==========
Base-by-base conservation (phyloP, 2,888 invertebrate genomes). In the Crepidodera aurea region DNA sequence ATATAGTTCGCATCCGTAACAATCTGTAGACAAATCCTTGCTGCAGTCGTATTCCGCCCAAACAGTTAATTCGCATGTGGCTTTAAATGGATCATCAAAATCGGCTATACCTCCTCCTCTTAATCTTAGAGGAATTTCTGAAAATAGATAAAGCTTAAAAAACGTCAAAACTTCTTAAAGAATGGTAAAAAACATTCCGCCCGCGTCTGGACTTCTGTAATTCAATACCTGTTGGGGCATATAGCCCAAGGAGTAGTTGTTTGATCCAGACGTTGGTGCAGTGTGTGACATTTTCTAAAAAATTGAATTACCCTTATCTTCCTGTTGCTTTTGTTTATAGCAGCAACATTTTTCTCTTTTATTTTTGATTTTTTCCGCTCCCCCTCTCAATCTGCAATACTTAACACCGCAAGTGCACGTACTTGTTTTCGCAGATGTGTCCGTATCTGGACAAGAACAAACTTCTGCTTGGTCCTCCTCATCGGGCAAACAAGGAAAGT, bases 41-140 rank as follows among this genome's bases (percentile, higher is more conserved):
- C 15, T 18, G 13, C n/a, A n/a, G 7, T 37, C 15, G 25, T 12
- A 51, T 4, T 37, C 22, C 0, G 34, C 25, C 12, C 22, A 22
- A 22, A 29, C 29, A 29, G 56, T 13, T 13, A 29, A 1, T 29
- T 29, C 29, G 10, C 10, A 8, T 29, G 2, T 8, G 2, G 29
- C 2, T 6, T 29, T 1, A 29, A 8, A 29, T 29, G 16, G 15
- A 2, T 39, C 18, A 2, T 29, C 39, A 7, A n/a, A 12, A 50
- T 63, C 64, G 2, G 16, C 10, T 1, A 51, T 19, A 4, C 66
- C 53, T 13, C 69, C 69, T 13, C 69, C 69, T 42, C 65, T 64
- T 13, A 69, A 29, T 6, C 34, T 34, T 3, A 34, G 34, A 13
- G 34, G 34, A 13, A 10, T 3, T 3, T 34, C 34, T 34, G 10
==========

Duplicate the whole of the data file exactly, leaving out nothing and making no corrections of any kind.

Base-by-base conservation (phyloP, 2,888 invertebrate genomes). In the Crepidodera aurea region DNA sequence ATATAGTTCGCATCCGTAACAATCTGTAGACAAATCCTTGCTGCAGTCGTATTCCGCCCAAACAGTTAATTCGCATGTGGCTTTAAATGGATCATCAAAATCGGCTATACCTCCTCCTCTTAATCTTAGAGGAATTTCTGAAAATAGATAAAGCTTAAAAAACGTCAAAACTTCTTAAAGAATGGTAAAAAACATTCCGCCCGCGTCTGGACTTCTGTAATTCAATACCTGTTGGGGCATATAGCCCAAGGAGTAGTTGTTTGATCCAGACGTTGGTGCAGTGTGTGACATTTTCTAAAAAATTGAATTACCCTTATCTTCCTGTTGCTTTTGTTTATAGCAGCAACATTTTTCTCTTTTATTTTTGATTTTTTCCGCTCCCCCTCTCAATCTGCAATACTTAACACCGCAAGTGCACGTACTTGTTTTCGCAGATGTGTCCGTATCTGGACAAGAACAAACTTCTGCTTGGTCCTCCTCATCGGGCAAACAAGGAAAGT, bases 41-140 rank as follows among this genome's bases (percentile, higher is more conserved):
- C 15, T 18, G 13, C n/a, A n/a, G 7, T 37, C 15, G 25, T 12
- A 51, T 4, T 37, C 22, C 0, G 34, C 25, C 12, C 22, A 22
- A 22, A 29, C 29, A 29, G 56, T 13, T 13, A 29, A 1, T 29
- T 29, C 29, G 10, C 10, A 8, T 29, G 2, T 8, G 2, G 29
- C 2, T 6, T 29, T 1, A 29, A 8, A 29, T 29, G 16, G 15
- A 2, T 39, C 18, A 2, T 29, C 39, A 7, A n/a, A 12, A 50
- T 63, C 64, G 2, G 16, C 10, T 1, A 51, T 19, A 4, C 66
- C 53, T 13, C 69, C 69, T 13, C 69, C 69, T 42, C 65, T 64
- T 13, A 69, A 29, T 6, C 34, T 34, T 3, A 34, G 34, A 13
- G 34, G 34, A 13, A 10, T 3, T 3, T 34, C 34, T 34, G 10